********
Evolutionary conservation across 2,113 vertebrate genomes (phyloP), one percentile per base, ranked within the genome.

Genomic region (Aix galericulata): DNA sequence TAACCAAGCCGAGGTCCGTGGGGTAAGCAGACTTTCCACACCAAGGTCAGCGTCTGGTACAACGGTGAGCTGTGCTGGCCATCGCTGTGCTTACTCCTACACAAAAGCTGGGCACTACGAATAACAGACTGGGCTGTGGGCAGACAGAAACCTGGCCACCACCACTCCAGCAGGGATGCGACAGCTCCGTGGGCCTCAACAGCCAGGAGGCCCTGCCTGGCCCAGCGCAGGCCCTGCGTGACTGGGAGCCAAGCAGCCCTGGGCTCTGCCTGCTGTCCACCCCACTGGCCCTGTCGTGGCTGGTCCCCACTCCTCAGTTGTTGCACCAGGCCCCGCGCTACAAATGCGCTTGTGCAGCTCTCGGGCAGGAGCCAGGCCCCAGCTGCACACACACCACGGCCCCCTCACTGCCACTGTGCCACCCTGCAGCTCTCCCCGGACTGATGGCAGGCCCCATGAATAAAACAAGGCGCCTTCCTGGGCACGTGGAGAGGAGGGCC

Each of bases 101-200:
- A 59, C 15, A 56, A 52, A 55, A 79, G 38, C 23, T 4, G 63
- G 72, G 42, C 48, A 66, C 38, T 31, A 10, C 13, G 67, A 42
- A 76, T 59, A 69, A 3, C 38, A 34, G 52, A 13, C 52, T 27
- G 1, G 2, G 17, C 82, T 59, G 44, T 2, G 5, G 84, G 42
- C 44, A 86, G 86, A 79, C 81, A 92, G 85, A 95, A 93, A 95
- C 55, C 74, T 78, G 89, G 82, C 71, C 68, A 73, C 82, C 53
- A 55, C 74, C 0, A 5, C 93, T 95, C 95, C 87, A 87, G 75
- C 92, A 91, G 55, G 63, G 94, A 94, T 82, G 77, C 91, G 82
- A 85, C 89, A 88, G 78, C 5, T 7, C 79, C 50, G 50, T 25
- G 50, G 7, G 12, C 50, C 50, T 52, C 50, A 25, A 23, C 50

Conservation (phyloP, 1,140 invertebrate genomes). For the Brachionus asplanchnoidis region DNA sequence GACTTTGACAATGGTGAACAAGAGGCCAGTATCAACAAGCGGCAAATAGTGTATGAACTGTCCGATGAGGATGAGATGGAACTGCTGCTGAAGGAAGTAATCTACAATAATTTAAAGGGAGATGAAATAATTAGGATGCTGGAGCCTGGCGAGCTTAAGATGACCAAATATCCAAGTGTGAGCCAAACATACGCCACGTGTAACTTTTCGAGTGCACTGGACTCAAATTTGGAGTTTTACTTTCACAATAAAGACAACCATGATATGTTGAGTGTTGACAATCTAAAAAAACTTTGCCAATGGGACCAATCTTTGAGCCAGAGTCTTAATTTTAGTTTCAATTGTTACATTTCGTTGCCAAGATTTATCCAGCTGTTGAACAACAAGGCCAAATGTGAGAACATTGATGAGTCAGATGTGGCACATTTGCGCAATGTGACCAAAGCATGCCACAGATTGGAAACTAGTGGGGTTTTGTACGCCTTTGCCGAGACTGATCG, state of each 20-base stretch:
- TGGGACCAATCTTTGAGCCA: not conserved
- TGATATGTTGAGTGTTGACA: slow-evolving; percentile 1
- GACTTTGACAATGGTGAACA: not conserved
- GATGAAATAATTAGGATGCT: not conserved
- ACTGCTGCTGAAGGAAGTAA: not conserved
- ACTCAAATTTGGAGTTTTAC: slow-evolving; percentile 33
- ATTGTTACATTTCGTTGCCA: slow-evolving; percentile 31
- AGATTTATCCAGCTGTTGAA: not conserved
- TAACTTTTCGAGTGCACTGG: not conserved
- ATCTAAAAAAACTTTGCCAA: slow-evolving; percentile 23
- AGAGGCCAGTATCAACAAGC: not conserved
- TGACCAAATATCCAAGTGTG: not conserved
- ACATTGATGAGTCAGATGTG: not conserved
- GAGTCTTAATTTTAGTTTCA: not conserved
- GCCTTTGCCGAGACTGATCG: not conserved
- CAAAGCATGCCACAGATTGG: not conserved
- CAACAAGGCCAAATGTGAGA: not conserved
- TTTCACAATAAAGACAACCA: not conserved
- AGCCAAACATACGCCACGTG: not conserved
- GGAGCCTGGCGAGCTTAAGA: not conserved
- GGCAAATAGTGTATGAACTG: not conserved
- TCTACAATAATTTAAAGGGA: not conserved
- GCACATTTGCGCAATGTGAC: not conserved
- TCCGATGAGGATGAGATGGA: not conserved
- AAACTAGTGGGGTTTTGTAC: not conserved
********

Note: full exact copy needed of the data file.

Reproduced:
Evolutionary conservation across 2,113 vertebrate genomes (phyloP), one percentile per base, ranked within the genome.

Genomic region (Aix galericulata): DNA sequence TAACCAAGCCGAGGTCCGTGGGGTAAGCAGACTTTCCACACCAAGGTCAGCGTCTGGTACAACGGTGAGCTGTGCTGGCCATCGCTGTGCTTACTCCTACACAAAAGCTGGGCACTACGAATAACAGACTGGGCTGTGGGCAGACAGAAACCTGGCCACCACCACTCCAGCAGGGATGCGACAGCTCCGTGGGCCTCAACAGCCAGGAGGCCCTGCCTGGCCCAGCGCAGGCCCTGCGTGACTGGGAGCCAAGCAGCCCTGGGCTCTGCCTGCTGTCCACCCCACTGGCCCTGTCGTGGCTGGTCCCCACTCCTCAGTTGTTGCACCAGGCCCCGCGCTACAAATGCGCTTGTGCAGCTCTCGGGCAGGAGCCAGGCCCCAGCTGCACACACACCACGGCCCCCTCACTGCCACTGTGCCACCCTGCAGCTCTCCCCGGACTGATGGCAGGCCCCATGAATAAAACAAGGCGCCTTCCTGGGCACGTGGAGAGGAGGGCC

Each of bases 101-200:
- A 59, C 15, A 56, A 52, A 55, A 79, G 38, C 23, T 4, G 63
- G 72, G 42, C 48, A 66, C 38, T 31, A 10, C 13, G 67, A 42
- A 76, T 59, A 69, A 3, C 38, A 34, G 52, A 13, C 52, T 27
- G 1, G 2, G 17, C 82, T 59, G 44, T 2, G 5, G 84, G 42
- C 44, A 86, G 86, A 79, C 81, A 92, G 85, A 95, A 93, A 95
- C 55, C 74, T 78, G 89, G 82, C 71, C 68, A 73, C 82, C 53
- A 55, C 74, C 0, A 5, C 93, T 95, C 95, C 87, A 87, G 75
- C 92, A 91, G 55, G 63, G 94, A 94, T 82, G 77, C 91, G 82
- A 85, C 89, A 88, G 78, C 5, T 7, C 79, C 50, G 50, T 25
- G 50, G 7, G 12, C 50, C 50, T 52, C 50, A 25, A 23, C 50

Conservation (phyloP, 1,140 invertebrate genomes). For the Brachionus asplanchnoidis region DNA sequence GACTTTGACAATGGTGAACAAGAGGCCAGTATCAACAAGCGGCAAATAGTGTATGAACTGTCCGATGAGGATGAGATGGAACTGCTGCTGAAGGAAGTAATCTACAATAATTTAAAGGGAGATGAAATAATTAGGATGCTGGAGCCTGGCGAGCTTAAGATGACCAAATATCCAAGTGTGAGCCAAACATACGCCACGTGTAACTTTTCGAGTGCACTGGACTCAAATTTGGAGTTTTACTTTCACAATAAAGACAACCATGATATGTTGAGTGTTGACAATCTAAAAAAACTTTGCCAATGGGACCAATCTTTGAGCCAGAGTCTTAATTTTAGTTTCAATTGTTACATTTCGTTGCCAAGATTTATCCAGCTGTTGAACAACAAGGCCAAATGTGAGAACATTGATGAGTCAGATGTGGCACATTTGCGCAATGTGACCAAAGCATGCCACAGATTGGAAACTAGTGGGGTTTTGTACGCCTTTGCCGAGACTGATCG, state of each 20-base stretch:
- TGGGACCAATCTTTGAGCCA: not conserved
- TGATATGTTGAGTGTTGACA: slow-evolving; percentile 1
- GACTTTGACAATGGTGAACA: not conserved
- GATGAAATAATTAGGATGCT: not conserved
- ACTGCTGCTGAAGGAAGTAA: not conserved
- ACTCAAATTTGGAGTTTTAC: slow-evolving; percentile 33
- ATTGTTACATTTCGTTGCCA: slow-evolving; percentile 31
- AGATTTATCCAGCTGTTGAA: not conserved
- TAACTTTTCGAGTGCACTGG: not conserved
- ATCTAAAAAAACTTTGCCAA: slow-evolving; percentile 23
- AGAGGCCAGTATCAACAAGC: not conserved
- TGACCAAATATCCAAGTGTG: not conserved
- ACATTGATGAGTCAGATGTG: not conserved
- GAGTCTTAATTTTAGTTTCA: not conserved
- GCCTTTGCCGAGACTGATCG: not conserved
- CAAAGCATGCCACAGATTGG: not conserved
- CAACAAGGCCAAATGTGAGA: not conserved
- TTTCACAATAAAGACAACCA: not conserved
- AGCCAAACATACGCCACGTG: not conserved
- GGAGCCTGGCGAGCTTAAGA: not conserved
- GGCAAATAGTGTATGAACTG: not conserved
- TCTACAATAATTTAAAGGGA: not conserved
- GCACATTTGCGCAATGTGAC: not conserved
- TCCGATGAGGATGAGATGGA: not conserved
- AAACTAGTGGGGTTTTGTAC: not conserved